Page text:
‘The Nature Friendly Farming Network (NFFN) is proud to be sponsoring the first ever Northern Real Farming Conference. This is a fantastic opportunity to share best practice and new innovative ideas across the farming community which will benefit nature, the climate and our farming businesses.’ Martin Lines NFFN UK Chair
The Northern Real Farming Conference team would like to thank the Nature Friendly Farming Network for their support. They join Lancaster University and the Economic and Social Research Council as sponsors of the event.
The Northern Real Farming Conference will take place between 28 September and 10 October, with over 50 dedicated sessions covering everything from dung beetles to flood management, agroforestry to urban farming, hill farming to seed saving – and everything in between!
With over 60 session proposals submitted the first ever Northern Real Farming Conference promises to be a great event, combining webinars and discussions on dedicated topics, networking and social events, and co-creation sessions. Get your ticket now!
Tickets are now on-sale for the Northern Real Farming Conference 2020 which can be purchased via the Permaculture Association website.
You can read more about our ticket policy and pricing here.
You can also make an application for a bursary place at the conference via the application form.
Suzy Russell and Mick Marston from the Community Supported Agriculture Network UK share their views on why we need a Northern Real Farming Conference.
At the Community Supported Agriculture (CSA) Network UK we’re delighted to be supporting the NRFC. Why? Because it’s much needed. In the last few years we’ve been putting time, energy and resource into encouraging and supporting CSA in the North of England where there has, until, now, been little activity. And it’s paying off. In the last ten months our Northern membership has more than doubled with the increase across both rural and urban areas. Urban CSAs are taking off and forming part of wider sustainable food ecosystems being developed in many of our big post-industrial cities.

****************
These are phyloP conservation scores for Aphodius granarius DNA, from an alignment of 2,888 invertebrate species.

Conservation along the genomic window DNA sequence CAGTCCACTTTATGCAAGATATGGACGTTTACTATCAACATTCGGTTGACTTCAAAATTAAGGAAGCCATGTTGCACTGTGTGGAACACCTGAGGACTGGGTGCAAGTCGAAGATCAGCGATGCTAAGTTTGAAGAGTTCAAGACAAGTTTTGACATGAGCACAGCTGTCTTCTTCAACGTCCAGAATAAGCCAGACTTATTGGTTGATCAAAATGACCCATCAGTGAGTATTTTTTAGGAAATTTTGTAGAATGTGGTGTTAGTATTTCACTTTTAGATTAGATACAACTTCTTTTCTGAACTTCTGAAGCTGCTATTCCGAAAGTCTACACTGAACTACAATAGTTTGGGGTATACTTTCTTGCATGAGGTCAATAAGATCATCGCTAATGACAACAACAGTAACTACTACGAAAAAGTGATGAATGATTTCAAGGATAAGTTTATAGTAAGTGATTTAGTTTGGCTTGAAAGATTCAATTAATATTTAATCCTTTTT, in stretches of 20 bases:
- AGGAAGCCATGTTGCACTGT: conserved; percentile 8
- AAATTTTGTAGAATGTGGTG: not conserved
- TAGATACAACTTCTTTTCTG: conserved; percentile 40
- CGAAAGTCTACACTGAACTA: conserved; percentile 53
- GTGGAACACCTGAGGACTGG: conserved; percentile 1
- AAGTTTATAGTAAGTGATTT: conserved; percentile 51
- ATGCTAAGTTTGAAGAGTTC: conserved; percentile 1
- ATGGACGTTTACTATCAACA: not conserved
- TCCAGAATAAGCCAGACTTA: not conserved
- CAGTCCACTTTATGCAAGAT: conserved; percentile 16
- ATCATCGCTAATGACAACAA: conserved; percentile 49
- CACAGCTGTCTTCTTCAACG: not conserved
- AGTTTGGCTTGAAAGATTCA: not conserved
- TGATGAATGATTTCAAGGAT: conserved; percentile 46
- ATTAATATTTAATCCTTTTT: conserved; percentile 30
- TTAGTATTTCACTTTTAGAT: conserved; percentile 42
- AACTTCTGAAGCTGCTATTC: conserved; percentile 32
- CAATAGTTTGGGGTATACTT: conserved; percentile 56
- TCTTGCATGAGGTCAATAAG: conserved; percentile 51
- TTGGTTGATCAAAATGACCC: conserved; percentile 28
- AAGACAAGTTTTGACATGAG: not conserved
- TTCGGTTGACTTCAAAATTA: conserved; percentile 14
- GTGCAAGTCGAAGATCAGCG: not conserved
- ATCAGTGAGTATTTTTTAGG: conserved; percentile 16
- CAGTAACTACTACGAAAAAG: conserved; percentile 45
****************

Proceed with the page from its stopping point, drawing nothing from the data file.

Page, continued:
With this growth has come the need to be talking more to the needs and particularities of the north. CSA has, until now, been more prevalent in the south of England, and as a result much of our knowledge and resource has been developed in an environment which differs significantly from the north.
The climate is different. Farming systems and traditions are different. Land ownership is different, politics are different and demographics are different.
The desire to produce good local food is the same though as is the desire to get together and talk about what we are doing, how we are doing it and how we can persuade others to do it too. COVID has exposed seismic faults in our food system and chasms of inequality amongst our people all of which call for radical change, and change which is adapted to local environments. NRFC will provide a much needed and valuable space to come together in enacting this change and unlocking the door to CSA Up North.